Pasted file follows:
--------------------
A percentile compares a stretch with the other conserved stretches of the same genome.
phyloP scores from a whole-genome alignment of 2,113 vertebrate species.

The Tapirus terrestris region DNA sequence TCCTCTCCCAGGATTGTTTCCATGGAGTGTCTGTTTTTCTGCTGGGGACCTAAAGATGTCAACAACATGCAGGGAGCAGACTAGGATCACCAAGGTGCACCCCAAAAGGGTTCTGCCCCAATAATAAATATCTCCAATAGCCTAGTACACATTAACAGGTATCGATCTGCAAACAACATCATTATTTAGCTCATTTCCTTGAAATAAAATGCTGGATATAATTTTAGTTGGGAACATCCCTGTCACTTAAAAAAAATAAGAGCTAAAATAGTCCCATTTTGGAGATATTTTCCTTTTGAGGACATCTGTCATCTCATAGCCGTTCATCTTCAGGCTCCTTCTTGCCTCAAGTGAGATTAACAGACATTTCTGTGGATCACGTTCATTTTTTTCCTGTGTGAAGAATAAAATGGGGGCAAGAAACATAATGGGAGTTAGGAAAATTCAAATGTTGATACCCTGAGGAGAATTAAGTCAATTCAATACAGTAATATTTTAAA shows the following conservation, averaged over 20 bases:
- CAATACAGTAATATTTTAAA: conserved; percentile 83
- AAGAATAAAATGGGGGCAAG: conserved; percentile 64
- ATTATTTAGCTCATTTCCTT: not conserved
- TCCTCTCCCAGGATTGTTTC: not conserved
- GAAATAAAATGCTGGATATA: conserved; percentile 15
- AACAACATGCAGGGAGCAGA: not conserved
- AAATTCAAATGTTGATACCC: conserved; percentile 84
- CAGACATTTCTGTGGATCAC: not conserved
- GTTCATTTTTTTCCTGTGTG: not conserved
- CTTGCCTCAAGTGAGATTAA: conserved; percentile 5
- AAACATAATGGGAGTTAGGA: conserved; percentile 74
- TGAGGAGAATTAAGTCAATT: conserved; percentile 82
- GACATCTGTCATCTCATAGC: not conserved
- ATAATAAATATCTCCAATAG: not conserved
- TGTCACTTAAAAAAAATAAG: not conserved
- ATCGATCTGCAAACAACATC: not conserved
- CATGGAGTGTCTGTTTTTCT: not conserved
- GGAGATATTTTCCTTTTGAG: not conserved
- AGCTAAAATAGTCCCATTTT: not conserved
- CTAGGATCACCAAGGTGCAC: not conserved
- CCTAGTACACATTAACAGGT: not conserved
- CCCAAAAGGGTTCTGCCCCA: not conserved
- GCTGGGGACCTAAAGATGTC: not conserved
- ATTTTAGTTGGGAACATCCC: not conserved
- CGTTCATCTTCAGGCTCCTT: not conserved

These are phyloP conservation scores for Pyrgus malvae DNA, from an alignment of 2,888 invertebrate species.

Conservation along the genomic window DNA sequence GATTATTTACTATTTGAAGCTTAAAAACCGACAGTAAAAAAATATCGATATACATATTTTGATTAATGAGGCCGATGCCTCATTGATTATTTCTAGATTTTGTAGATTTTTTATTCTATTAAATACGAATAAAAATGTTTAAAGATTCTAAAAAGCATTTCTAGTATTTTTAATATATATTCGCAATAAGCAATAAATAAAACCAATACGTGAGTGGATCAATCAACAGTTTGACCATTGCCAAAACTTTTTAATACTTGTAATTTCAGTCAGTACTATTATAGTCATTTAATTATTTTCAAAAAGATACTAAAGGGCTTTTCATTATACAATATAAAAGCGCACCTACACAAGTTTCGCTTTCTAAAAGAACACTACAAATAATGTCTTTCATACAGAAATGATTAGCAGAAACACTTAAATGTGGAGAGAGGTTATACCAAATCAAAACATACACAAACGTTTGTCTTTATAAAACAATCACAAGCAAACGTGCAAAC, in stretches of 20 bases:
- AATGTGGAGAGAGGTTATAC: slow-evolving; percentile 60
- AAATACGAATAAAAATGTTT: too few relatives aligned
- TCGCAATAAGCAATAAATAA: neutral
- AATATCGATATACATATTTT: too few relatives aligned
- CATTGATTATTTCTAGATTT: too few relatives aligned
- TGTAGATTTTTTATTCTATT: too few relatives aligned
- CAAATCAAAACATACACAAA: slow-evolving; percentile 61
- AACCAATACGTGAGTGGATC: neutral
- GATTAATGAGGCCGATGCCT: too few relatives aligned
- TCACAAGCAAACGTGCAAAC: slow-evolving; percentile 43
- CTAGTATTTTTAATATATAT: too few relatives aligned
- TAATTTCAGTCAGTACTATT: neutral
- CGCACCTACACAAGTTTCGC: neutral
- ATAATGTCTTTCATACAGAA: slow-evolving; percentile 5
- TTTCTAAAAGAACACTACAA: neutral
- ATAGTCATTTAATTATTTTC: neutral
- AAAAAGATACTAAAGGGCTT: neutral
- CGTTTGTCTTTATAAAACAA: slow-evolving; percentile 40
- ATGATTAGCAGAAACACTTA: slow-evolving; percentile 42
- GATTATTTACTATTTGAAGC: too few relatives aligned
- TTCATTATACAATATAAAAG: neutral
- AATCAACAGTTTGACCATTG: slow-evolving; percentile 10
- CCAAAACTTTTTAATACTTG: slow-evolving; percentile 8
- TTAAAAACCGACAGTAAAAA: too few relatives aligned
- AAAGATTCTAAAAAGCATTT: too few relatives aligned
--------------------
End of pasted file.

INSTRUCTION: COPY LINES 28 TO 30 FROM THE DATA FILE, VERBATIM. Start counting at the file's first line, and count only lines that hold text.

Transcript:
- CGTTCATCTTCAGGCTCCTT: not conserved

These are phyloP conservation scores for Pyrgus malvae DNA, from an alignment of 2,888 invertebrate species.

Conservation along the genomic window DNA sequence GATTATTTACTATTTGAAGCTTAAAAACCGACAGTAAAAAAATATCGATATACATATTTTGATTAATGAGGCCGATGCCTCATTGATTATTTCTAGATTTTGTAGATTTTTTATTCTATTAAATACGAATAAAAATGTTTAAAGATTCTAAAAAGCATTTCTAGTATTTTTAATATATATTCGCAATAAGCAATAAATAAAACCAATACGTGAGTGGATCAATCAACAGTTTGACCATTGCCAAAACTTTTTAATACTTGTAATTTCAGTCAGTACTATTATAGTCATTTAATTATTTTCAAAAAGATACTAAAGGGCTTTTCATTATACAATATAAAAGCGCACCTACACAAGTTTCGCTTTCTAAAAGAACACTACAAATAATGTCTTTCATACAGAAATGATTAGCAGAAACACTTAAATGTGGAGAGAGGTTATACCAAATCAAAACATACACAAACGTTTGTCTTTATAAAACAATCACAAGCAAACGTGCAAAC, in stretches of 20 bases: